By Piper Sallquist, Early Elementary Classroom Teacher
When we are at UCDS, we are in the city of Seattle, which is the ancestral land and home of the Duwamish Tribe. The Duwamish people lived here for 10,000 years and still live here today. We at UCDS honor with gratitude the land itself and the Duwamish People.
This is a land acknowledgment. Land acknowledgment in public spaces has become more and more common around the region and the country—you might have encountered it at meetings, events, or noticed words of acknowledgement posted in visible areas. It is not a new practice—as stated on the Duwamish Tribe website, “Land acknowledgment is a traditional custom dating back centuries for many Native communities and nations. For non-Indigenous communities, land acknowledgment is a powerful way of showing respect and honoring the Indigenous Peoples of the land on which we work and live. Acknowledgment is a simple way of resisting the erasure of Indigenous histories and working towards honoring and inviting the truth.”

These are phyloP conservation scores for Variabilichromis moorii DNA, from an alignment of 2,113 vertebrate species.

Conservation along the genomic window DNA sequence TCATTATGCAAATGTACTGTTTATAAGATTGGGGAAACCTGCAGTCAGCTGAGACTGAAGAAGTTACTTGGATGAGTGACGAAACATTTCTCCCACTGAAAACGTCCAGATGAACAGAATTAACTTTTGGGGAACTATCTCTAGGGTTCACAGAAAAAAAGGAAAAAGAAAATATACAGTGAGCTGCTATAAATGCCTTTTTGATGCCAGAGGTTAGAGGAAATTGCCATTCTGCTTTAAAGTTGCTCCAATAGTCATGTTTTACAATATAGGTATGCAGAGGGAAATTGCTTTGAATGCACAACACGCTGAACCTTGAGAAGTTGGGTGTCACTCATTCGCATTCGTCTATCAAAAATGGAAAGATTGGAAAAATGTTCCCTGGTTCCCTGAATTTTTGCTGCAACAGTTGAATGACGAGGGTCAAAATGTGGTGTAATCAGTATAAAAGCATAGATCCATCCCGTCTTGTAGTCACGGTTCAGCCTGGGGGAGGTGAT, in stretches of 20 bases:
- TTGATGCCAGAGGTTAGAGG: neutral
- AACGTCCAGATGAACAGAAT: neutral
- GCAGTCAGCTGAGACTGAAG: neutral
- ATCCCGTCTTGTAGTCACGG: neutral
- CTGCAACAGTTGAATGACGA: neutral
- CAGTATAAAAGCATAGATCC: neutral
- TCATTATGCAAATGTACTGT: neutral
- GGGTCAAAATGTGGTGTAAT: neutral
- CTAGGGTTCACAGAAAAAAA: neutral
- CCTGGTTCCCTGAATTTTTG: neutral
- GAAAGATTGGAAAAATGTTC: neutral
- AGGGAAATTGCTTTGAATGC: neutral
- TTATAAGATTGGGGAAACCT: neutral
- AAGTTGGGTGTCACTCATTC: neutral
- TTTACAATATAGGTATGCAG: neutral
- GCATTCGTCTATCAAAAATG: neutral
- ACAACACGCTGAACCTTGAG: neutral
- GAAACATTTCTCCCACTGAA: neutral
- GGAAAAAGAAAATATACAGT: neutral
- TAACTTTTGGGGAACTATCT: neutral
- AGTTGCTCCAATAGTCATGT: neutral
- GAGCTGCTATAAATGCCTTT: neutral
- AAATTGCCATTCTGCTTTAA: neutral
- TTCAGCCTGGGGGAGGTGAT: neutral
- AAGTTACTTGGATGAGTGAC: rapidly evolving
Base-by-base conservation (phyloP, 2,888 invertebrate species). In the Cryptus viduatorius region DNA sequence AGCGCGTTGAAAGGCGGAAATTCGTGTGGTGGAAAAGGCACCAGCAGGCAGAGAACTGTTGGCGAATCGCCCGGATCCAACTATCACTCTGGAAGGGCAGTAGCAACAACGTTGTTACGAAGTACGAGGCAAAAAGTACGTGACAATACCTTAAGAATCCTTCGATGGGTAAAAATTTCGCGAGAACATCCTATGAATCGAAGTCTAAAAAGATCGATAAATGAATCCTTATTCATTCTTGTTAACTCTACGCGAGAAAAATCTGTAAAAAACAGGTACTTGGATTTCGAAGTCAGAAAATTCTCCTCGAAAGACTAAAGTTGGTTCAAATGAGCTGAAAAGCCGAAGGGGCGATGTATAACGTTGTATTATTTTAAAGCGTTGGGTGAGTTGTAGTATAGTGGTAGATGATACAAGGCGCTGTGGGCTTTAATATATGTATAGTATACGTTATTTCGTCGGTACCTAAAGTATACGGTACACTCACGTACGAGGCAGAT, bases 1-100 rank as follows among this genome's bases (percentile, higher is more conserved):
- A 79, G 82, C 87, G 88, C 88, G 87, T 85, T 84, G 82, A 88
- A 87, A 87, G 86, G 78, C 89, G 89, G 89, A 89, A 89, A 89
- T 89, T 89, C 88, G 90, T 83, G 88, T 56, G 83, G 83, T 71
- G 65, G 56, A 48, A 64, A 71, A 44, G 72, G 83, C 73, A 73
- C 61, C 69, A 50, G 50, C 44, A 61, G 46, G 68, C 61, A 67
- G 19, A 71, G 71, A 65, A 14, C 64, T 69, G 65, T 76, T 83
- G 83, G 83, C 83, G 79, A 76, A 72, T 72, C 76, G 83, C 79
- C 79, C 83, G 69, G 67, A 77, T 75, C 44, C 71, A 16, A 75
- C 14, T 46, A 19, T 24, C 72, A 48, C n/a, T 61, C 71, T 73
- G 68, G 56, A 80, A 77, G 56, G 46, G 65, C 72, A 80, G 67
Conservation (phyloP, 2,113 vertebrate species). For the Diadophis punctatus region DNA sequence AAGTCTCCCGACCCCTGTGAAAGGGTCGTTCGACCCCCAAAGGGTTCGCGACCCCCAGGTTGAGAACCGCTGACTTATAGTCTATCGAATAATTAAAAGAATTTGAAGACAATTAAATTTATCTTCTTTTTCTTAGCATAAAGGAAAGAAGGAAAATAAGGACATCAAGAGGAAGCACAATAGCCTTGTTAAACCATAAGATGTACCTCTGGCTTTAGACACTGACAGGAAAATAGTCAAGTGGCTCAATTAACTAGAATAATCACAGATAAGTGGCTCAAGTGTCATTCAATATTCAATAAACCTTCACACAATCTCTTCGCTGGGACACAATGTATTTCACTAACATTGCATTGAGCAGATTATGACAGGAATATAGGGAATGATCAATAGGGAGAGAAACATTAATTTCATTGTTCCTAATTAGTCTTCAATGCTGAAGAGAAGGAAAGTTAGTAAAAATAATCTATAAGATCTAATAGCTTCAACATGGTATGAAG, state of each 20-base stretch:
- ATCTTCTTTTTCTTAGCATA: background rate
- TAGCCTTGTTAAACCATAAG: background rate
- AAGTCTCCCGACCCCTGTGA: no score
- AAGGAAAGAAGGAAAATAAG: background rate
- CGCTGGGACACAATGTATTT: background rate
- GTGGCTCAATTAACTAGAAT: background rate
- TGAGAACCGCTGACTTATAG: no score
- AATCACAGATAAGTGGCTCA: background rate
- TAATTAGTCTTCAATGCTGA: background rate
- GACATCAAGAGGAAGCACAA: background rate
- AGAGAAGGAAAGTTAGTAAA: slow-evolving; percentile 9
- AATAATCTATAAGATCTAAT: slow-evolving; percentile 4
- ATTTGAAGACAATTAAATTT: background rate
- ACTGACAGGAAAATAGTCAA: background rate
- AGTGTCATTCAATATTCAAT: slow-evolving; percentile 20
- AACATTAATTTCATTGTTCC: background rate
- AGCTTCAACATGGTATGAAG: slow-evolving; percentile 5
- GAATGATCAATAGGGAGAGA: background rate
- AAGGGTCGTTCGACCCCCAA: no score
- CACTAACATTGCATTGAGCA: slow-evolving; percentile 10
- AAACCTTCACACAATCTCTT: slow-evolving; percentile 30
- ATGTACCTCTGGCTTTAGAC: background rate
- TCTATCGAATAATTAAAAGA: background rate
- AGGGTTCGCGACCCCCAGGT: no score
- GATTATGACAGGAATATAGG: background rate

Why is it important to know whose land we live on? Indigenous history is American history, and by learning the cultures and histories of Indigenous Peoples we honor those histories and counter the narratives of discovery and colonial power. “Acknowledgement by itself is a small gesture. It becomes meaningful when coupled with authentic relationship and informed action” (https://usdac.us/nativeland/)
Last October in the 1st and 2nd grades, we celebrated Indigenous Peoples’ Day. We read about the Duwamish Tribe, created land acknowledgement signs to post in visible places, and listened to stories told by Duwamish and Coast Salish peoples. Together, we sought to learn the history of the land we call home—who lived here first, what happened, and how Indigenous voices can be amplified, acknowledged, and acted upon today. We aim to continue. Through regular and thoughtful acknowledgement that our school is on Indigenous land, we create a practice of the ongoing and intentional pursuit of truth, awareness, and inspiration to action.
Learn more about Land Acknowledgement here: